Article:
Labyrinth

St. Paul Presbyterian Church is proud to have an outdoor, natural stone labryinth. It was completed in July, 2006 and is nestled between the Fellowship Hall and Sanctuary, beneath beautiful oak trees, which offer alot of shade. The pathway is lined with beautiful plants and shrubs to enhance God's natural surroundings. It offers a peaceful setting for your meditative walk.

What is a Labyrinth? A labyrinth is a single path or unicursal tool for personal, psychological and spiritual transformation. Labyrinths are thought to enhance right brain activity. The Classical Seven Circuit Labyrinth in this example shows that you enter a labyrinth through the mouth and then walk on the paths or circuits. The goal is in the center of the labyrinth. When you reach it, you have gone half the distance – you now need to turn around and walk back out.

 

 

 

 

 

How are they used? People walk the labyrinth for many reasons. Some do it to relax, some as a walking meditation, some just for fun. 

Aren't they strictly some sort of New Age phenomenon? No. Labyrinths are ancient. The labyrinth was a central feature in many of the European Roman Catholic churches in the middle ages and many of these still exist today. The most famous of these remaining labyrinths is at Chartres Cathedral near Paris,France. The labyrinth at Chartres was built around 1200. It was walked as a pilgrimage and/or for repentance. As a pilgrimage, it was a journey to become closer to God. When used for repentance, the pilgrims would walk on their knees. Sometimes this eleven-circuit labyrinth would serve as a substitute for an actual pilgrimage to Jerusalem. The cross is at the center of the pattern of the labyrinth and is used in the construction as a guide. Even today, churches with labyrinths encourage people to walk the labyrinth during Lent and Advent.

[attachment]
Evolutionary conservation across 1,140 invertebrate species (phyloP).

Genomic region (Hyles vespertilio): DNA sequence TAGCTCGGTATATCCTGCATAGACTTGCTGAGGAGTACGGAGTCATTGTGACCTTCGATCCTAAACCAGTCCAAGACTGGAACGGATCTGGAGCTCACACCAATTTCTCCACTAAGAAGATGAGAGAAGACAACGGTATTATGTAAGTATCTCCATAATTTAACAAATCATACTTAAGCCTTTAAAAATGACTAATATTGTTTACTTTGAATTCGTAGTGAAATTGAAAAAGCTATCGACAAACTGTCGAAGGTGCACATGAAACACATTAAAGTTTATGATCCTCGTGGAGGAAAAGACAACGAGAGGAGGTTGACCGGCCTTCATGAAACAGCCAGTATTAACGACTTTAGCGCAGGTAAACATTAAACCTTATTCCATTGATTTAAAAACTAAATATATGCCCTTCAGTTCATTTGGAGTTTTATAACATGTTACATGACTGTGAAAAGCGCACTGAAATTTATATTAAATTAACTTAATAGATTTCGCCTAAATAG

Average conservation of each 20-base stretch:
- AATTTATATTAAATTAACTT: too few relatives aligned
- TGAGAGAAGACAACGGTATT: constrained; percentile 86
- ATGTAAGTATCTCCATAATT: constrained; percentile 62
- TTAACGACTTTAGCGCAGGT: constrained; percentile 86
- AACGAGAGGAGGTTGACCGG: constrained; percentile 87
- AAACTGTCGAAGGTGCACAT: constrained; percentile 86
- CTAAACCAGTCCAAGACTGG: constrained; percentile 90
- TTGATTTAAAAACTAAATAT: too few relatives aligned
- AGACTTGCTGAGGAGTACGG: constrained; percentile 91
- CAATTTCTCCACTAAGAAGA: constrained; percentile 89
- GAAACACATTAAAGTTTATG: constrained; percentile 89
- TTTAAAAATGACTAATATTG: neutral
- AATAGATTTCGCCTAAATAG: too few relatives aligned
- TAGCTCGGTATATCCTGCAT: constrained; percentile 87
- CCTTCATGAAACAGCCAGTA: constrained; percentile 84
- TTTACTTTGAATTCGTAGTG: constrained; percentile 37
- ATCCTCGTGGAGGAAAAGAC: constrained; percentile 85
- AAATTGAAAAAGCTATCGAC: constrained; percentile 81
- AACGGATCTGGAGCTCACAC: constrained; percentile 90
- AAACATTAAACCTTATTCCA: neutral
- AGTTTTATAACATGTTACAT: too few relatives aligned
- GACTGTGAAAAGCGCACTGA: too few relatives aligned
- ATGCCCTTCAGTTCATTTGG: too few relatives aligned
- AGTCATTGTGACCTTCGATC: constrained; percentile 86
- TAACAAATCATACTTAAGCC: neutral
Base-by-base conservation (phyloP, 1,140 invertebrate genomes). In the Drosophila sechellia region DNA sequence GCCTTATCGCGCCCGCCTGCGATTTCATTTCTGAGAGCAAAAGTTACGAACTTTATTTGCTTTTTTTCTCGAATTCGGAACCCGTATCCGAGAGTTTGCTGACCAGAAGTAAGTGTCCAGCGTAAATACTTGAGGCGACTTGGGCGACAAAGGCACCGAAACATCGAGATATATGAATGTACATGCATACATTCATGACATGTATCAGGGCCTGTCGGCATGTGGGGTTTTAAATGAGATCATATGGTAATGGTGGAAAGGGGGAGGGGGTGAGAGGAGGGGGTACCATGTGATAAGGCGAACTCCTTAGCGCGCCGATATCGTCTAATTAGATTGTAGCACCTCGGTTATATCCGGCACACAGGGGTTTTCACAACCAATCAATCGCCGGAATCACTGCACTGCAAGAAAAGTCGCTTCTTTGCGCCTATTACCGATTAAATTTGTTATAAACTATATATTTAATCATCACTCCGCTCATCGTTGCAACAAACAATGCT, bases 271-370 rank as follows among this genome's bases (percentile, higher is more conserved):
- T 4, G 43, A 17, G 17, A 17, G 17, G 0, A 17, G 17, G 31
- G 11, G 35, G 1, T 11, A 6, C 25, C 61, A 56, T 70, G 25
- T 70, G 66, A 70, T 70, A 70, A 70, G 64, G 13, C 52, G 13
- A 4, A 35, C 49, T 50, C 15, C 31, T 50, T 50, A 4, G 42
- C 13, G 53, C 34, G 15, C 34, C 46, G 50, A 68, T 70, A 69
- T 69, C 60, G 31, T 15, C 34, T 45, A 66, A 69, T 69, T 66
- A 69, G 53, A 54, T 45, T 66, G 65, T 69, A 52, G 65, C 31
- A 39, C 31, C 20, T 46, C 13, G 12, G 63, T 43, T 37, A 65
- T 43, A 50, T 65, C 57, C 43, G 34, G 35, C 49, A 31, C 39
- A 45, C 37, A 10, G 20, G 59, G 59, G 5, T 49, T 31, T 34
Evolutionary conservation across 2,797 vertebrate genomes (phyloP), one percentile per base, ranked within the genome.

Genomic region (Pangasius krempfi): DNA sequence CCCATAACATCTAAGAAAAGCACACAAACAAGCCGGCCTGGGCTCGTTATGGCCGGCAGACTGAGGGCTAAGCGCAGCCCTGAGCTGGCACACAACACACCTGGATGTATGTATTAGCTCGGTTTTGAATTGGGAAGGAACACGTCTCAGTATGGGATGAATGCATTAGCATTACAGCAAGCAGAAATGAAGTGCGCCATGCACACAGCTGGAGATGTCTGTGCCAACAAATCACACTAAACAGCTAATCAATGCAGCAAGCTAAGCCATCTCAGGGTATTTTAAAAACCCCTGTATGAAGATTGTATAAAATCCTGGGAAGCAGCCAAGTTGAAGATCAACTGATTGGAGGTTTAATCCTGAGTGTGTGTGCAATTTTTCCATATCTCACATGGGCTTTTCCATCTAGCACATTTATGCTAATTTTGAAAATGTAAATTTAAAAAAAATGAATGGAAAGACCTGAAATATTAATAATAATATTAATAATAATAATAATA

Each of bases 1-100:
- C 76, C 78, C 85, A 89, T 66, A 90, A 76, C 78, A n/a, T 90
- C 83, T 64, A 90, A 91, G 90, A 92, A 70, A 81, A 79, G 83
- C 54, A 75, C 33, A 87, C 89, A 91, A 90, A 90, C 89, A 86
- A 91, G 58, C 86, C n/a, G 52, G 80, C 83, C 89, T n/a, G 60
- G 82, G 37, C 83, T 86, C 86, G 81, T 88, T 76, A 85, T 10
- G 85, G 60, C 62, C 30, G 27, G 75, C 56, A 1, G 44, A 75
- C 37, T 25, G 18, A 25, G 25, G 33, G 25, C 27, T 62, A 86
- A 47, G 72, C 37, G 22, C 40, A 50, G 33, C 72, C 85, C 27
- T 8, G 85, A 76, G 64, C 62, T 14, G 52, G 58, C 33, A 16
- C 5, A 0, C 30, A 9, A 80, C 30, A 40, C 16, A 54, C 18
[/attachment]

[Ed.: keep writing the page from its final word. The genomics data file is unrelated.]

What type of labyrinth is at St. Paul? The labyrinth at St. Paul is considered to be a contemporary, miscellaneous design. This type of labyrinth does not fall into the typology of a classical labyrinth but offers the one way in/one way out pathway.

To learn more about labyrinths please go to World Wide Labyrinth Locator. World Labyrinth Day is May 6, 2017. 

The Labyrinth Society invites you to ‘Walk as One at 1" in the afternoon, joining others around the globe to create a wave of peaceful energy washing across the time zones.